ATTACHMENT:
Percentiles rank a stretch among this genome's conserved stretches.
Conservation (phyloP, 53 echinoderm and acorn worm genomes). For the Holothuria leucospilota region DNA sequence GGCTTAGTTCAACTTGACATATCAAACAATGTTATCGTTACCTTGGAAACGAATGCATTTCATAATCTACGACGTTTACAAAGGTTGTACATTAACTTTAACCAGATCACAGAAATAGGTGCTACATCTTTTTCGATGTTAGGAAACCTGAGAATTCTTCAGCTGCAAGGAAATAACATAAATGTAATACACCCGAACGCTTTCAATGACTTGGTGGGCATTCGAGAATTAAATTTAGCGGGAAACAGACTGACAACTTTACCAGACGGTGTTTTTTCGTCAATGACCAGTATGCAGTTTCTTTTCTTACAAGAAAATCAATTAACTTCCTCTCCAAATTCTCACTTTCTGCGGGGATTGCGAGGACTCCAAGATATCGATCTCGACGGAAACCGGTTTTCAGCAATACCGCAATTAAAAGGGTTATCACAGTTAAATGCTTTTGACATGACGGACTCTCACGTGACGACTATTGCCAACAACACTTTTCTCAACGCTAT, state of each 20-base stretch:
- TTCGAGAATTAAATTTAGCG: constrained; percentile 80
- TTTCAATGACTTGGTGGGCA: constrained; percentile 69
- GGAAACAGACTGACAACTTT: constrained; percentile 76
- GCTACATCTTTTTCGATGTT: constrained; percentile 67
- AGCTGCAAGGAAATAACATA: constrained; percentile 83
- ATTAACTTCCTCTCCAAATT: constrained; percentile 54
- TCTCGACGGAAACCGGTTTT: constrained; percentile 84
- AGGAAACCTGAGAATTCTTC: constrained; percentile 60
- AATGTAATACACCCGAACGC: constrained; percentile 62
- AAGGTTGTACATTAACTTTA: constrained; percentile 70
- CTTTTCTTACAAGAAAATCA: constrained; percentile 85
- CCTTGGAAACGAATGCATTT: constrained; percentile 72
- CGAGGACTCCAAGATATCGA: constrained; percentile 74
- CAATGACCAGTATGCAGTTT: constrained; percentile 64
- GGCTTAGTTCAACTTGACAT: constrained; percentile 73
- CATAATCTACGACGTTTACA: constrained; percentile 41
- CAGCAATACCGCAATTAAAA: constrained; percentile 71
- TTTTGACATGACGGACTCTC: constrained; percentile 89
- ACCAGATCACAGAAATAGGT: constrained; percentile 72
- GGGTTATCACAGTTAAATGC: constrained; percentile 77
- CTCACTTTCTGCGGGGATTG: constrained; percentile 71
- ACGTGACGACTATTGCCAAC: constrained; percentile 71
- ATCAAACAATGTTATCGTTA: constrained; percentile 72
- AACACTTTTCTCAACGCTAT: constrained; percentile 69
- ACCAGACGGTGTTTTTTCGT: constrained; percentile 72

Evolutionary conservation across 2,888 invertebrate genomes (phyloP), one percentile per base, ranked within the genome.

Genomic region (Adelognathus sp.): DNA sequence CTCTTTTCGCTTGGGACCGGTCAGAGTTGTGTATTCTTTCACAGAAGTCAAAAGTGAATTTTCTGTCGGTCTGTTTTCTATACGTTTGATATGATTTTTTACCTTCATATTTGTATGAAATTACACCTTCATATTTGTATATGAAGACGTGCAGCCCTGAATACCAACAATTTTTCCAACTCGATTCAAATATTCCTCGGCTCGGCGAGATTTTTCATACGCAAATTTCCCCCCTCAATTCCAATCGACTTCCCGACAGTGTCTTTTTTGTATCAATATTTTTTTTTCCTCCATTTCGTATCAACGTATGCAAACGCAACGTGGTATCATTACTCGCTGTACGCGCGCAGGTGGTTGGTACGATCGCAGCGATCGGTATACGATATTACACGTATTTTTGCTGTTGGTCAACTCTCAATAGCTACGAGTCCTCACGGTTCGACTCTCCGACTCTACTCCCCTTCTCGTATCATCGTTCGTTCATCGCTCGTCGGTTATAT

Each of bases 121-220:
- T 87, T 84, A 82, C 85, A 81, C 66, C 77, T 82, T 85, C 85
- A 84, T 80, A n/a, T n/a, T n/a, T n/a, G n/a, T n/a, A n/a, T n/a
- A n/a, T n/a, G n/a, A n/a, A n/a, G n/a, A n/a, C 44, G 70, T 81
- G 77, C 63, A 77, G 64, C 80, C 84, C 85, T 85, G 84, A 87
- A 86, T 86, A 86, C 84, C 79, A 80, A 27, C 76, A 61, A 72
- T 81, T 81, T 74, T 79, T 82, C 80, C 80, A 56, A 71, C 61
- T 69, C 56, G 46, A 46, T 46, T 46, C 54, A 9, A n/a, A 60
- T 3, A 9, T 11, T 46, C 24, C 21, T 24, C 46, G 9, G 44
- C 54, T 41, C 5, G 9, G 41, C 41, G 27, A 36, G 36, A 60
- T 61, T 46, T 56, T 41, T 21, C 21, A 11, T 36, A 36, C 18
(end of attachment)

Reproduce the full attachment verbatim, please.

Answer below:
Percentiles rank a stretch among this genome's conserved stretches.
Conservation (phyloP, 53 echinoderm and acorn worm genomes). For the Holothuria leucospilota region DNA sequence GGCTTAGTTCAACTTGACATATCAAACAATGTTATCGTTACCTTGGAAACGAATGCATTTCATAATCTACGACGTTTACAAAGGTTGTACATTAACTTTAACCAGATCACAGAAATAGGTGCTACATCTTTTTCGATGTTAGGAAACCTGAGAATTCTTCAGCTGCAAGGAAATAACATAAATGTAATACACCCGAACGCTTTCAATGACTTGGTGGGCATTCGAGAATTAAATTTAGCGGGAAACAGACTGACAACTTTACCAGACGGTGTTTTTTCGTCAATGACCAGTATGCAGTTTCTTTTCTTACAAGAAAATCAATTAACTTCCTCTCCAAATTCTCACTTTCTGCGGGGATTGCGAGGACTCCAAGATATCGATCTCGACGGAAACCGGTTTTCAGCAATACCGCAATTAAAAGGGTTATCACAGTTAAATGCTTTTGACATGACGGACTCTCACGTGACGACTATTGCCAACAACACTTTTCTCAACGCTAT, state of each 20-base stretch:
- TTCGAGAATTAAATTTAGCG: constrained; percentile 80
- TTTCAATGACTTGGTGGGCA: constrained; percentile 69
- GGAAACAGACTGACAACTTT: constrained; percentile 76
- GCTACATCTTTTTCGATGTT: constrained; percentile 67
- AGCTGCAAGGAAATAACATA: constrained; percentile 83
- ATTAACTTCCTCTCCAAATT: constrained; percentile 54
- TCTCGACGGAAACCGGTTTT: constrained; percentile 84
- AGGAAACCTGAGAATTCTTC: constrained; percentile 60
- AATGTAATACACCCGAACGC: constrained; percentile 62
- AAGGTTGTACATTAACTTTA: constrained; percentile 70
- CTTTTCTTACAAGAAAATCA: constrained; percentile 85
- CCTTGGAAACGAATGCATTT: constrained; percentile 72
- CGAGGACTCCAAGATATCGA: constrained; percentile 74
- CAATGACCAGTATGCAGTTT: constrained; percentile 64
- GGCTTAGTTCAACTTGACAT: constrained; percentile 73
- CATAATCTACGACGTTTACA: constrained; percentile 41
- CAGCAATACCGCAATTAAAA: constrained; percentile 71
- TTTTGACATGACGGACTCTC: constrained; percentile 89
- ACCAGATCACAGAAATAGGT: constrained; percentile 72
- GGGTTATCACAGTTAAATGC: constrained; percentile 77
- CTCACTTTCTGCGGGGATTG: constrained; percentile 71
- ACGTGACGACTATTGCCAAC: constrained; percentile 71
- ATCAAACAATGTTATCGTTA: constrained; percentile 72
- AACACTTTTCTCAACGCTAT: constrained; percentile 69
- ACCAGACGGTGTTTTTTCGT: constrained; percentile 72

Evolutionary conservation across 2,888 invertebrate genomes (phyloP), one percentile per base, ranked within the genome.

Genomic region (Adelognathus sp.): DNA sequence CTCTTTTCGCTTGGGACCGGTCAGAGTTGTGTATTCTTTCACAGAAGTCAAAAGTGAATTTTCTGTCGGTCTGTTTTCTATACGTTTGATATGATTTTTTACCTTCATATTTGTATGAAATTACACCTTCATATTTGTATATGAAGACGTGCAGCCCTGAATACCAACAATTTTTCCAACTCGATTCAAATATTCCTCGGCTCGGCGAGATTTTTCATACGCAAATTTCCCCCCTCAATTCCAATCGACTTCCCGACAGTGTCTTTTTTGTATCAATATTTTTTTTTCCTCCATTTCGTATCAACGTATGCAAACGCAACGTGGTATCATTACTCGCTGTACGCGCGCAGGTGGTTGGTACGATCGCAGCGATCGGTATACGATATTACACGTATTTTTGCTGTTGGTCAACTCTCAATAGCTACGAGTCCTCACGGTTCGACTCTCCGACTCTACTCCCCTTCTCGTATCATCGTTCGTTCATCGCTCGTCGGTTATAT

Each of bases 121-220:
- T 87, T 84, A 82, C 85, A 81, C 66, C 77, T 82, T 85, C 85
- A 84, T 80, A n/a, T n/a, T n/a, T n/a, G n/a, T n/a, A n/a, T n/a
- A n/a, T n/a, G n/a, A n/a, A n/a, G n/a, A n/a, C 44, G 70, T 81
- G 77, C 63, A 77, G 64, C 80, C 84, C 85, T 85, G 84, A 87
- A 86, T 86, A 86, C 84, C 79, A 80, A 27, C 76, A 61, A 72
- T 81, T 81, T 74, T 79, T 82, C 80, C 80, A 56, A 71, C 61
- T 69, C 56, G 46, A 46, T 46, T 46, C 54, A 9, A n/a, A 60
- T 3, A 9, T 11, T 46, C 24, C 21, T 24, C 46, G 9, G 44
- C 54, T 41, C 5, G 9, G 41, C 41, G 27, A 36, G 36, A 60
- T 61, T 46, T 56, T 41, T 21, C 21, A 11, T 36, A 36, C 18